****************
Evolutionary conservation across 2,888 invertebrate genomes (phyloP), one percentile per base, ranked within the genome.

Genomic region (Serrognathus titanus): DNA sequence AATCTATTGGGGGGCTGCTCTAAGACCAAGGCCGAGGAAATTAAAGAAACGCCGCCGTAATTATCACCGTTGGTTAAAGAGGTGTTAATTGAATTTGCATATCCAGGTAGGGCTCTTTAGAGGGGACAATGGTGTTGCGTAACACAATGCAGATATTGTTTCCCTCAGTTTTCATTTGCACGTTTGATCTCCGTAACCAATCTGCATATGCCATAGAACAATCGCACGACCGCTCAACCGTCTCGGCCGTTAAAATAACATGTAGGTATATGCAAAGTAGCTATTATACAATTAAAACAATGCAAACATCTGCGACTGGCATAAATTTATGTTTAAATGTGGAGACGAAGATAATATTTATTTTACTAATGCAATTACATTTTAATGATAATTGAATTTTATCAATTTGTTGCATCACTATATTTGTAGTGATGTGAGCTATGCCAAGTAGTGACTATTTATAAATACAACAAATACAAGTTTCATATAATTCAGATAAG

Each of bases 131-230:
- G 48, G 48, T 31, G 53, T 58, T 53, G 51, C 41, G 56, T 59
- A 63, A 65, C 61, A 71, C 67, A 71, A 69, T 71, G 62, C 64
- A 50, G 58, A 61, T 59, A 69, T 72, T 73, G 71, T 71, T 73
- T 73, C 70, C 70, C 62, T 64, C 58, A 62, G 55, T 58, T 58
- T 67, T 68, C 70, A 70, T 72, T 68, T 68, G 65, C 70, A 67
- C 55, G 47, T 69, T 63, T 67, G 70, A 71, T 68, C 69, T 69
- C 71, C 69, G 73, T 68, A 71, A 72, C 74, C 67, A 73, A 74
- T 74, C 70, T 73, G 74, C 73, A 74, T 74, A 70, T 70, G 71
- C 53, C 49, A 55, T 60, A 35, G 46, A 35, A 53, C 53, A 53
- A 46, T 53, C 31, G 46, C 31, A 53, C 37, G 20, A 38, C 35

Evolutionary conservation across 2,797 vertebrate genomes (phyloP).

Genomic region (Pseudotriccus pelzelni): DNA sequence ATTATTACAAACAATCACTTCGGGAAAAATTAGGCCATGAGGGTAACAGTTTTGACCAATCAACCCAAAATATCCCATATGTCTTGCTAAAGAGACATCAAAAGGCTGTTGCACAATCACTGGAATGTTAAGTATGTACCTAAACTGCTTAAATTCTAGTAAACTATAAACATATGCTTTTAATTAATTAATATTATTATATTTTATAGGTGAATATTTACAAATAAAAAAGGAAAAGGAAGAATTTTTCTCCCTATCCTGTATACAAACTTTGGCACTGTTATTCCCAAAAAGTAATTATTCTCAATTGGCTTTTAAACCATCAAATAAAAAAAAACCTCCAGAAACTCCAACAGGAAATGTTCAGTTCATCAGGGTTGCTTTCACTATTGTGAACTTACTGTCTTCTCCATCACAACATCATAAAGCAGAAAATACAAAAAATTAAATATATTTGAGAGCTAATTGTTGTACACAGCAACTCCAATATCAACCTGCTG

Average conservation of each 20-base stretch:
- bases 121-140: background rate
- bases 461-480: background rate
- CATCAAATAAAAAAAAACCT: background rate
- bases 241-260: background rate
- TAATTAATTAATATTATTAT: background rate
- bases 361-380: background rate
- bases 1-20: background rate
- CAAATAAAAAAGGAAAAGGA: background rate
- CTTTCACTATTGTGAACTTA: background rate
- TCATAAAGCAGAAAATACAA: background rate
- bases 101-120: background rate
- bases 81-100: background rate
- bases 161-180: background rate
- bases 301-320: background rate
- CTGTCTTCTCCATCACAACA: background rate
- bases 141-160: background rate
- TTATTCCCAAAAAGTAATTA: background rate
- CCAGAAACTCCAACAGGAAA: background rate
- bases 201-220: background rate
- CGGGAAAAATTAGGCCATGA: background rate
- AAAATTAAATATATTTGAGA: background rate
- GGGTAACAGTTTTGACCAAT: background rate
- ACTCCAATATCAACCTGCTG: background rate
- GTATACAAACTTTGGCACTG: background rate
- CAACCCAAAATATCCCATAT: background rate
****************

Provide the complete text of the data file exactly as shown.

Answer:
Evolutionary conservation across 2,888 invertebrate genomes (phyloP), one percentile per base, ranked within the genome.

Genomic region (Serrognathus titanus): DNA sequence AATCTATTGGGGGGCTGCTCTAAGACCAAGGCCGAGGAAATTAAAGAAACGCCGCCGTAATTATCACCGTTGGTTAAAGAGGTGTTAATTGAATTTGCATATCCAGGTAGGGCTCTTTAGAGGGGACAATGGTGTTGCGTAACACAATGCAGATATTGTTTCCCTCAGTTTTCATTTGCACGTTTGATCTCCGTAACCAATCTGCATATGCCATAGAACAATCGCACGACCGCTCAACCGTCTCGGCCGTTAAAATAACATGTAGGTATATGCAAAGTAGCTATTATACAATTAAAACAATGCAAACATCTGCGACTGGCATAAATTTATGTTTAAATGTGGAGACGAAGATAATATTTATTTTACTAATGCAATTACATTTTAATGATAATTGAATTTTATCAATTTGTTGCATCACTATATTTGTAGTGATGTGAGCTATGCCAAGTAGTGACTATTTATAAATACAACAAATACAAGTTTCATATAATTCAGATAAG

Each of bases 131-230:
- G 48, G 48, T 31, G 53, T 58, T 53, G 51, C 41, G 56, T 59
- A 63, A 65, C 61, A 71, C 67, A 71, A 69, T 71, G 62, C 64
- A 50, G 58, A 61, T 59, A 69, T 72, T 73, G 71, T 71, T 73
- T 73, C 70, C 70, C 62, T 64, C 58, A 62, G 55, T 58, T 58
- T 67, T 68, C 70, A 70, T 72, T 68, T 68, G 65, C 70, A 67
- C 55, G 47, T 69, T 63, T 67, G 70, A 71, T 68, C 69, T 69
- C 71, C 69, G 73, T 68, A 71, A 72, C 74, C 67, A 73, A 74
- T 74, C 70, T 73, G 74, C 73, A 74, T 74, A 70, T 70, G 71
- C 53, C 49, A 55, T 60, A 35, G 46, A 35, A 53, C 53, A 53
- A 46, T 53, C 31, G 46, C 31, A 53, C 37, G 20, A 38, C 35

Evolutionary conservation across 2,797 vertebrate genomes (phyloP).

Genomic region (Pseudotriccus pelzelni): DNA sequence ATTATTACAAACAATCACTTCGGGAAAAATTAGGCCATGAGGGTAACAGTTTTGACCAATCAACCCAAAATATCCCATATGTCTTGCTAAAGAGACATCAAAAGGCTGTTGCACAATCACTGGAATGTTAAGTATGTACCTAAACTGCTTAAATTCTAGTAAACTATAAACATATGCTTTTAATTAATTAATATTATTATATTTTATAGGTGAATATTTACAAATAAAAAAGGAAAAGGAAGAATTTTTCTCCCTATCCTGTATACAAACTTTGGCACTGTTATTCCCAAAAAGTAATTATTCTCAATTGGCTTTTAAACCATCAAATAAAAAAAAACCTCCAGAAACTCCAACAGGAAATGTTCAGTTCATCAGGGTTGCTTTCACTATTGTGAACTTACTGTCTTCTCCATCACAACATCATAAAGCAGAAAATACAAAAAATTAAATATATTTGAGAGCTAATTGTTGTACACAGCAACTCCAATATCAACCTGCTG

Average conservation of each 20-base stretch:
- bases 121-140: background rate
- bases 461-480: background rate
- CATCAAATAAAAAAAAACCT: background rate
- bases 241-260: background rate
- TAATTAATTAATATTATTAT: background rate
- bases 361-380: background rate
- bases 1-20: background rate
- CAAATAAAAAAGGAAAAGGA: background rate
- CTTTCACTATTGTGAACTTA: background rate
- TCATAAAGCAGAAAATACAA: background rate
- bases 101-120: background rate
- bases 81-100: background rate
- bases 161-180: background rate
- bases 301-320: background rate
- CTGTCTTCTCCATCACAACA: background rate
- bases 141-160: background rate
- TTATTCCCAAAAAGTAATTA: background rate
- CCAGAAACTCCAACAGGAAA: background rate
- bases 201-220: background rate
- CGGGAAAAATTAGGCCATGA: background rate
- AAAATTAAATATATTTGAGA: background rate
- GGGTAACAGTTTTGACCAAT: background rate
- ACTCCAATATCAACCTGCTG: background rate
- GTATACAAACTTTGGCACTG: background rate
- CAACCCAAAATATCCCATAT: background rate